Swedish developer aims to use power from two of world's largest offshore wind projects to produce green hydrogen for e-fuels
E-fuel produced on Swedish island of Gotland would be used by limestone products maker Nordkalk, which would also supply the captured CO2
Nordic developer OX2 and Finnish limestone products maker Nordkalk are considering tapping into two of the world’s largest offshore wind projects — the 5.5GW Aurora and the 3.9GW Pleione-Ran arrays off the Swedish Baltic Sea island of Gotland — for the production of e-fuel.
The idea is for the e-fuel to be produced by combining green hydrogen with CO2 captured at Nordkalk’s planned carbon-capture plants, and then for the Finnish company to use it to replace fossil fuel in its mining and manufacturing processes.
The output could also be used for shipping, aviation and other industries, although in many cases, that would be an expensive option.
Nevertheless, EU member states have agreed that 1.2% of all aviation fuel used in the bloc must be synthetic e-fuel by 2030, rising to 35% in 2050.
OX2 and Nordkalk “will now initiate a pilot study on how a facility should be planned”, OX2 stated in a press release.
“The collaboration with OX2 is a significant step towards lifelong net-zero through e-fuel production whilst providing a production stream for our CO2 capture plants,” said Nordkalk industrial development director Ola Thuresson.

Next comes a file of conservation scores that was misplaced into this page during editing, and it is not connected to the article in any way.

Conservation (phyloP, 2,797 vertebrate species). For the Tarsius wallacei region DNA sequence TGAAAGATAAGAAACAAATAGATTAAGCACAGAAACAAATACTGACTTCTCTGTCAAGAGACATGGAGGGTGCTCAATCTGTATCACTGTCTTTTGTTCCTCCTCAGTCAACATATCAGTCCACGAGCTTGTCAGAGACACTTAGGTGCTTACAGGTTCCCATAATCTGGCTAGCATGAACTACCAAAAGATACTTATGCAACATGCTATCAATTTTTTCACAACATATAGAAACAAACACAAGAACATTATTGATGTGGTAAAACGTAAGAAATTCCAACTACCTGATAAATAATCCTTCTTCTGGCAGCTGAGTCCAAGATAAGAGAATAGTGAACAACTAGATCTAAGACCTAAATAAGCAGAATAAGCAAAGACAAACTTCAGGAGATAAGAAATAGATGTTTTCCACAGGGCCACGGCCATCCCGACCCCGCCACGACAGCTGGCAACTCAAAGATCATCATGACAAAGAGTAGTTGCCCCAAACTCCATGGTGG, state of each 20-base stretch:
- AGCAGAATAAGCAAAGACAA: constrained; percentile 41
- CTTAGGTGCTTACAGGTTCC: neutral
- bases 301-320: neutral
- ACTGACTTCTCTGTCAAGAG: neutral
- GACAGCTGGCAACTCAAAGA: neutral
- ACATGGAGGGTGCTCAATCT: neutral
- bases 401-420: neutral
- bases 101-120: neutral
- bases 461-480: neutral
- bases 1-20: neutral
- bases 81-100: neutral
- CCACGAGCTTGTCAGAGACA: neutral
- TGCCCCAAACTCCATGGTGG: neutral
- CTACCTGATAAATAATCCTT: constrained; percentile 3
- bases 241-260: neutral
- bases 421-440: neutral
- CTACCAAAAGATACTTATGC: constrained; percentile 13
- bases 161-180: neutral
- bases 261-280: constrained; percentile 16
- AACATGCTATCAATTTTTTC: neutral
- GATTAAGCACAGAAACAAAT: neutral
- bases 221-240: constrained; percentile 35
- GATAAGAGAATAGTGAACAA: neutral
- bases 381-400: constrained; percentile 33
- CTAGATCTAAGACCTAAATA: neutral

According to a recent Nordkalk sustainability report: “The main source of Nordkalk’s CO2 emissions is the quicklime production and, more specifically, emissions originating from the raw material, limestone. When burned at high temperatures in our lime kilns, CO2 is released from the limestone [CaCO3] during calcination due to the chemical reaction formula.”
Quicklime is calcium oxide (CaO) — a chemical used in multiple industries, including the production of steel, concrete and glass, which can also be used to increase the strength of clay-based soils.
Nordkalk aims to remove all fossil fuel in its processes by 2040, however, its sustainability report leans towards biofuel, rather than e-fuel, as an alternative energy source.
Hydrogen could also be used directly to power lime kilns.
Emelie Zakrisson, head of offshore wind development in Sweden at OX2, said: “Wind is a natural resource that can be used to transition to sustainable fuels and create new industries, but also to secure that current industries remain competitive in the future.
“Gotland has better conditions for this than maybe any other place in Sweden.”
OX2’s Aurora project is located between Gotland and Sweden’s other large Baltic Sea island, Öland, while Pleione-Ran is situated to the east of Gotland. Together, the two arrays would produce about 37TWh, equivalent to a quarter of Sweden’s power consumption.
CEO Paul Stormoen told Hydrogen Insight’s sister publication Recharge this summer that the developer is expecting to have fulfilled all prerequisites for a final application for Aurora by the end of this year. The project is half-owned by Ingka Investment, the investment arm of Ikea owner Ingka Group.
The less developed Pleione project is not included in the partnership with the furniture retail giant yet.
OX2 is also active in the development of hydrogen infrastructure and is among other things partners in the development of a hydrogen pipeline between Finland, the archipelago of Åland, Sweden and Germany. The developer also said it investigates the possibility to use the oxygen that is a by-product from hydrogen to oxygenate the Baltic Sea.